Updated: Dec 3, 2021
In commercial real estate investing, the benefit of appreciation is obvious to beginning and experienced investors. In general terms, it's an increase in the value of an asset over time. We can all get on board with watching assets grow in value, preferably ahead of inflation.
However, depreciation is not so obvious and often underrated. It’s an accounting method that tracks the physical or tangible asset over its useful life. Depreciation is about how an asset is used, and you can use it to your advantage. Here are my five things every investor should know about depreciation:
Depreciation can be just as valuable as cash. Commercial depreciation is a critical tool and tax shelter every investor needs to understand. A legal depreciation strategy can contribute to your bottom line and optimize profit margins.
Depreciation allows you to earn revenue, while expensing the in-use portion of CRE. If the property meets the criteria, savvy investors depreciate long-term assets for both tax and accounting purposes. Check with your accountant to see if your property qualifies and what strategies would work best for your situation.
Take advantage of cost segregation when possible. It’s a tax strategy that utilizes accelerated depreciation deductions to increase cash flow, while reducing federal and state income taxes paid on income earned from rentals. It involves itemizing and reclassifying interior and exterior elements of a building which depreciate more quickly than the structure itself. Running a cost segregation study, conducted by a qualified engineers or CPAs, can get you the information you need.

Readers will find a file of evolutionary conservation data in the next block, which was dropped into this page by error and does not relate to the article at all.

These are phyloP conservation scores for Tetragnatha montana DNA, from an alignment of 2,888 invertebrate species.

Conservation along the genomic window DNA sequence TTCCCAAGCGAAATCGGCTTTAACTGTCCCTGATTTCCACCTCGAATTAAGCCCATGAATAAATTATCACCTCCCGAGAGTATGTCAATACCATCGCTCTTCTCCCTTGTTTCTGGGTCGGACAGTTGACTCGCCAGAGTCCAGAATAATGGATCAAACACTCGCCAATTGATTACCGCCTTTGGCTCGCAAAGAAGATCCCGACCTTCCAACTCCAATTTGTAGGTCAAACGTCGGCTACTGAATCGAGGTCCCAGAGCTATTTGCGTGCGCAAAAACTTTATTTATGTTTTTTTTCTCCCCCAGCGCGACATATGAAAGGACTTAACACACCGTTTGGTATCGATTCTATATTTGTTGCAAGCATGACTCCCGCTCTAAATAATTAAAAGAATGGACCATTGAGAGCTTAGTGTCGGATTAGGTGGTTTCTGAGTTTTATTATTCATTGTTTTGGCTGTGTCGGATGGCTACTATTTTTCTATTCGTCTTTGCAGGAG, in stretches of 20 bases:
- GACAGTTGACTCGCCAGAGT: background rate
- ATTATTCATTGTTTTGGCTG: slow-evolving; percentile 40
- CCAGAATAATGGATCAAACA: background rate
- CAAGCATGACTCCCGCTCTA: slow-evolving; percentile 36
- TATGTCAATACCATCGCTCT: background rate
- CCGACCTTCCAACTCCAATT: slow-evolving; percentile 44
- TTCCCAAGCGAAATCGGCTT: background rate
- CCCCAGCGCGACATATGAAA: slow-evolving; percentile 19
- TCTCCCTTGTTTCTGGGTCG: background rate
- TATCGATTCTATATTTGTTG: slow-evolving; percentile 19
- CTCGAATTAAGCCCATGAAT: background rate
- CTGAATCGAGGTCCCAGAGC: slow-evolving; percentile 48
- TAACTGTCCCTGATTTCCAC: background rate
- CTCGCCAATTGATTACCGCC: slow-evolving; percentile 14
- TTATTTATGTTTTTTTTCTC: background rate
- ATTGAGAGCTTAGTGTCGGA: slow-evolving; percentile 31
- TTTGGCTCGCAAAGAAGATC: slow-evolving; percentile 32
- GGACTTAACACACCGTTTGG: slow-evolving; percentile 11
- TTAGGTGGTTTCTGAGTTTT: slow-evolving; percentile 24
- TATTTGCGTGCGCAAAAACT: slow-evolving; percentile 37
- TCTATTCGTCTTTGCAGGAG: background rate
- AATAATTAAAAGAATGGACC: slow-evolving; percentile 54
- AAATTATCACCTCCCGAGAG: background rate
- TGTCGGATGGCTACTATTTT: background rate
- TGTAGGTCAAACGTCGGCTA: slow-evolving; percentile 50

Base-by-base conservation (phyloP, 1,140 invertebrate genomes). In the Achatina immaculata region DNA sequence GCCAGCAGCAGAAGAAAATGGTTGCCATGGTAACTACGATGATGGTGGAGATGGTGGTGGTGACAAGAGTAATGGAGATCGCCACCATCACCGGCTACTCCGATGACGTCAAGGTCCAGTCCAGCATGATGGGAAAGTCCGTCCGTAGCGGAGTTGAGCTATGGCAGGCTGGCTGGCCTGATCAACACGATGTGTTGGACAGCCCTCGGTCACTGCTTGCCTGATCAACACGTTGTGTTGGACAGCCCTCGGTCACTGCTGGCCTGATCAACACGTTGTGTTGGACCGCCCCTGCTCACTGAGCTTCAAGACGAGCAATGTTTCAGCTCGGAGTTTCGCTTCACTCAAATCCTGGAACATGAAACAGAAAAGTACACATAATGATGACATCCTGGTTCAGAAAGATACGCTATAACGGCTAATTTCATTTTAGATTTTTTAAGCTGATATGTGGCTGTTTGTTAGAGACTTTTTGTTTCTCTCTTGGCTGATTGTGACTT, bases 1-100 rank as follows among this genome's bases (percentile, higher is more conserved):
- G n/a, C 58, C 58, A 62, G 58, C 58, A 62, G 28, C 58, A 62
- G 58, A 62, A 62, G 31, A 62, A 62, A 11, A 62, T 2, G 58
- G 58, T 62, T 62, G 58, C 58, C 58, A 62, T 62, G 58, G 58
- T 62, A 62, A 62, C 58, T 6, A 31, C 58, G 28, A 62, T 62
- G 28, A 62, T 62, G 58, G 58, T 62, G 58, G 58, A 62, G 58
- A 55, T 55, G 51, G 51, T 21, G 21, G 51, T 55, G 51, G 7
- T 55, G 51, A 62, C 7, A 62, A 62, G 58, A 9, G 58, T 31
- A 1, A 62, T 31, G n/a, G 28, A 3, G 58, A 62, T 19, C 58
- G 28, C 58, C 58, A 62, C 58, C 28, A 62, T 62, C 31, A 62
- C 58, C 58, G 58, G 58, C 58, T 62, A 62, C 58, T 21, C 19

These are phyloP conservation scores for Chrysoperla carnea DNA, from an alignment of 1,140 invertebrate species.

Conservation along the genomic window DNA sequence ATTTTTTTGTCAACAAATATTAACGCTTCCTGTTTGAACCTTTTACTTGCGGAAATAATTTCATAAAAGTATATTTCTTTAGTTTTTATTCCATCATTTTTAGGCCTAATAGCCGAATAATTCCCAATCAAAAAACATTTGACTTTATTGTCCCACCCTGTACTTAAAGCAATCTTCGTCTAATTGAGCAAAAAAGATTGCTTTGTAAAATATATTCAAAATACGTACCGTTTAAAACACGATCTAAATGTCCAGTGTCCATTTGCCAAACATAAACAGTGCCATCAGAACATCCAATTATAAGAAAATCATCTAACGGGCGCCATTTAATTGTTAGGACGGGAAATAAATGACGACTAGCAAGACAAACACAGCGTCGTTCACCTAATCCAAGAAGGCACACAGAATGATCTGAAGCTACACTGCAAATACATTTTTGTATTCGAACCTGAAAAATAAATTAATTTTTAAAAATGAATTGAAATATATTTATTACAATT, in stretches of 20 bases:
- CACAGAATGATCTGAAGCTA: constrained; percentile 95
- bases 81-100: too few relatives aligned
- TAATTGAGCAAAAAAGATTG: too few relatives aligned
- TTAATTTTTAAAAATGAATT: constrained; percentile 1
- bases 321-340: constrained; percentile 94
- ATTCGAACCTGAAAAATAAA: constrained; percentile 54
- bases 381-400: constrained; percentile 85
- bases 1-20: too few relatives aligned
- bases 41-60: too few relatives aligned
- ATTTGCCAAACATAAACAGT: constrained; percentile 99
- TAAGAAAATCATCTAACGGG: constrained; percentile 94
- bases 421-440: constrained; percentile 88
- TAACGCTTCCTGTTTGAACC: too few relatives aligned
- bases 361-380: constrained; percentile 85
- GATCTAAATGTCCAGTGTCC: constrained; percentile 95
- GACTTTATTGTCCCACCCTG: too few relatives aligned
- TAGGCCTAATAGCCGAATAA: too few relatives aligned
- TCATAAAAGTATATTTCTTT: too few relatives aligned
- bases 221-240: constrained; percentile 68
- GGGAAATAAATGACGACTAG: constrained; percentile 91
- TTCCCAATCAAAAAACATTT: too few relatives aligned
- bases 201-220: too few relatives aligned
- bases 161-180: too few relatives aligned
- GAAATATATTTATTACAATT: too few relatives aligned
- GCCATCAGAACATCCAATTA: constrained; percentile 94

Depreciation begins when the property is in-use, not on the purchase date. Therefore, property owners cannot claim depreciation until rental income is generated. It ends when the entire basis (the acquisition costs minus the cost of the land) has been deducted/recovered or the property is removed from service (sold).
The IRS sets depreciation periods (39 years for CRE) to take into consideration the quality of a building. Poorly constructed buildings have a shorter lifespan than those built with quality materials and construction. According to the IRS, buildings get “used up,” not land, so land cannot be depreciated. Its value is determined through property appraisal or tax assessment.
Depreciation can save you a lot of money on your taxes. Be sure to partner with qualified advisors to make legal and strategic actions with your CRE investments. I’m here to help if you have any questions (612-788-1552 or jeff@CEGspaces.com).
Jeff Salzbrun is the owner and broker of Commercial Equities Group (CEG). As a veteran-owned real estate brokerage, CEG has been involved in many sale and lease transactions, ranging from single offices to 250,000+ square foot buildings. At CEG, we get your deal done. We know space, and we know the CRE business.
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